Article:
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Clinical Pharmacokinetics

, Volume 7, Issue 3, pp 234–251 | Cite as

Effect of Cardiopulmonary Bypass on the Pharmacokinetics of Drugs

  • Frederick O. Holley
  • Katherine V. Ponganis
  • Donald R. Stanski
Article

Summary

The cardiopulmonary bypass apparatus must temporarily substitute for the cardiac and pulmonary function of the patient undergoing heart surgery. In order to meet the metabolic needs of the patient and the technical demands of the surgeon, within the limits of engineering technology, a number of major alterations are made in normal physiology. The patient is typically cooled to 27°C and perfused with a non-pulsatile flow of blood which has been diluted with saline to a haematocrit in the mid-20s. Blood flow and pressure are often considerably less than normal. Blood coagulation is prevented by administration of a massive dose of heparin. Central redistribution of blood flow, elaboration of stress-reactant hormones, and fluid and electrolyte shifts occur in response to these changes. In the postoperative period, these alterations are reversed, and normal physiology is restored.

Effects upon the pharmacokinetics of drugs are anticipated. The clearance of many drugs may be reduced. Protein binding is diminished by haemodilution, but may rise above normal in the postoperative period for basic drugs which bind to α1-acid glycoprotein. Changes in volume of distribution depend upon the opposing influences of protein binding and reduced peripheral perfusion. Previous studies on the pharmacokinetics of drugs during and after cardiopulmonary bypass illustrate many of these effects. The clearance of digoxin, fentanyl, and the cephalosporins is reduced after cardiopulmonary bypass, and the volume of distribution of cefazolin is increased during cardiopulmonary bypass. Studies of digitoxin and propranolol are also reviewed.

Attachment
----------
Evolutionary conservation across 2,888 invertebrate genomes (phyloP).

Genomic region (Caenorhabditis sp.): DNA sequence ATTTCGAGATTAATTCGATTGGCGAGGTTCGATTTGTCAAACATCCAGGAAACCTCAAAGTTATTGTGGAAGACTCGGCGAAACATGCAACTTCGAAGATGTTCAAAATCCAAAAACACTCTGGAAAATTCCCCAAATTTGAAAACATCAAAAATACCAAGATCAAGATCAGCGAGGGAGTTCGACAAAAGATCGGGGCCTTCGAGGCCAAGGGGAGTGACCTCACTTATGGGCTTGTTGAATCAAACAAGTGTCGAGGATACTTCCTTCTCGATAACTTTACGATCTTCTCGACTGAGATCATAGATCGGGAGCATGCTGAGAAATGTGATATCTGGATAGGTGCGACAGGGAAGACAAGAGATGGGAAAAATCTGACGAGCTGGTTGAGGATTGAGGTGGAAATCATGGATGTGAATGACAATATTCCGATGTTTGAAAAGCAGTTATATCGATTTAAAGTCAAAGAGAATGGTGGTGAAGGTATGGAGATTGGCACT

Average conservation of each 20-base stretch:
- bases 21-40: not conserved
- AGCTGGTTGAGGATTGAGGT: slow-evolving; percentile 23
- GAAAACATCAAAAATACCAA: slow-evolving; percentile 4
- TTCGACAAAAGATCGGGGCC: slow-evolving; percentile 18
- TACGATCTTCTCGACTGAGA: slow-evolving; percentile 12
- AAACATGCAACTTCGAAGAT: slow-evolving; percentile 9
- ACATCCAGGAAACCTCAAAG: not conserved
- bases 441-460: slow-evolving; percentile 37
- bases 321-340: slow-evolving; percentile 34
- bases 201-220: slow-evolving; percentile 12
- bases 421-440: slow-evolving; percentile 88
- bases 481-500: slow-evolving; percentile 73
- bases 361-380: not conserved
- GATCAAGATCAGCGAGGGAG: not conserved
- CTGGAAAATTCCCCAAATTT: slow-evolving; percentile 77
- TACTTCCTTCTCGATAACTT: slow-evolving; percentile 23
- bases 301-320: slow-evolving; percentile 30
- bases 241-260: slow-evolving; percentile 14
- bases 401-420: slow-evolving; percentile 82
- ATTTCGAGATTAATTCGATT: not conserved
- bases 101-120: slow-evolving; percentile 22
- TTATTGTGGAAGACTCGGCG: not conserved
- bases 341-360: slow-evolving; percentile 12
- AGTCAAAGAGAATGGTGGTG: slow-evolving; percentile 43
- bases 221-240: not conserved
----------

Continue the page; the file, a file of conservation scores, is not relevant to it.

Many of the investigations in this area of study have been limited by logistical and methodological factors. Thus, the effects of cardiopulmonary bypass on the pharmacokinetics of drugs are incompletely understood, and the subject merits further attention.

Keywords

Fentanyl Propranolol Digoxin Cardiopulmonary Bypass Digitoxin 
These keywords were added by machine and not by the authors. This process is experimental and the keywords may be updated as the learning algorithm improves.

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Copyright information

© ADIS Press Australasia Pty Ltd. 1982

Authors and Affiliations

  • Frederick O. Holley
    • 1
  • Katherine V. Ponganis
    • 1
  • Donald R. Stanski
    • 1
  1. 1.Departments of Anesthesia and Medicine (Clinical Pharmacology)Stanford University School of Medicine Stanford, and Palo Alto Veterans Administration HospitalPalo AltoUSA

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